Definition | |
---|---|

- | Definition |

- | Examples |

Properties | |
---|---|

- | Symmetry |

- | Cyclic property |

- | Linearity |

- | Defined by three properties |

Definition

The trace of an $n \times n$ square matrix $A$ is the sum of the diagonal components of the matrix,
Examples

Let $A$ be a squared matrix defined as
Symmetry

The trace of the product of two matrices is equal to the trace of the product in which order is swapped.
Let $A$ and $B$ be an $m \times n$ and an
$n \times m$ matrix, respectively,
then
$AB$ is an $m \times m$ matrix. By the definition of trace, the trace of $AB$ is

Cyclic property

Let $A$, $B$, $C$
be
$m\times n$,
$n \times l$,
$l \times m$
matrix, respectively.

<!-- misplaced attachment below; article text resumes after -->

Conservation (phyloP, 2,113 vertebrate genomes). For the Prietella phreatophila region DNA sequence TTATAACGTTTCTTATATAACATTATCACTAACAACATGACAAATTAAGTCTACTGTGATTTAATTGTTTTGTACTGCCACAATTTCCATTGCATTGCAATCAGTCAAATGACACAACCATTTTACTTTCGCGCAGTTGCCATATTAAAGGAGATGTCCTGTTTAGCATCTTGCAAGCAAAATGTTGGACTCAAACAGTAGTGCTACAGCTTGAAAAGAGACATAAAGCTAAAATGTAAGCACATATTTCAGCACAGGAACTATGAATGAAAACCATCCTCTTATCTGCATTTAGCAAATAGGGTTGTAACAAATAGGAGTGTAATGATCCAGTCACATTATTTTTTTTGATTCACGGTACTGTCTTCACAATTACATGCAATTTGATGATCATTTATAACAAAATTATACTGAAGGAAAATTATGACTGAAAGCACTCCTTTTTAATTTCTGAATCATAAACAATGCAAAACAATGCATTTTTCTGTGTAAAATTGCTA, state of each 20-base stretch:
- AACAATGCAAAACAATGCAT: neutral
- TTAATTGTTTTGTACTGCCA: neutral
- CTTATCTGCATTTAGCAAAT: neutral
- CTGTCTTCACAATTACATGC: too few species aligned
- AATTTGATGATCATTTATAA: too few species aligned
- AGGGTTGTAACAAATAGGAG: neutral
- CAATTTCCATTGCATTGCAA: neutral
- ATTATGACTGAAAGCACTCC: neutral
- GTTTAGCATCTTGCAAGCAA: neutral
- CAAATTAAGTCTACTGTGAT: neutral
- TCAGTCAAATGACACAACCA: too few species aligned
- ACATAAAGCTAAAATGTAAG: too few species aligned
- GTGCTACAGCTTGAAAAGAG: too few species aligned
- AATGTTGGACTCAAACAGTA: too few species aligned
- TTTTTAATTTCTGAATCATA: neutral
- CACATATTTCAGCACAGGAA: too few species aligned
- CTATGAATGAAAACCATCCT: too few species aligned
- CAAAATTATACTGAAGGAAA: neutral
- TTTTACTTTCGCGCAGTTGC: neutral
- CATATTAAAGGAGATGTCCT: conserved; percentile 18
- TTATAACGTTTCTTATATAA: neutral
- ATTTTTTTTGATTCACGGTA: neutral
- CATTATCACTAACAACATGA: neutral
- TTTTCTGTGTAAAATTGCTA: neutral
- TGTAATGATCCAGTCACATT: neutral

The trace of the product of three matrices is invariant even if the order of the products is cyclically changed:
We use the symmetry of the trace. Using the symmetry of $A$ and $BC$, we have

Linearity

Let $A$ and $B$ be square matrices and
$\alpha$ and $\beta$ be scalars.
The trace is linear:
Defined by three properties

Let $A$ and $B$ are $n \times n$ matrices,
$\alpha$ and $\beta$ be scalars,
and $f$ be a function of $n \times n$ matrix.
If the function $f$ satisfies
Matrix $E_{ij}$

Let $E_ {ij}$
be $n \times n$ matrix with only the
$i$-th row and
$j$-th column element being $1$
and the other components being $0$.
Proof

From
Prop.$(1)$
and
Eq.$(6.2)$,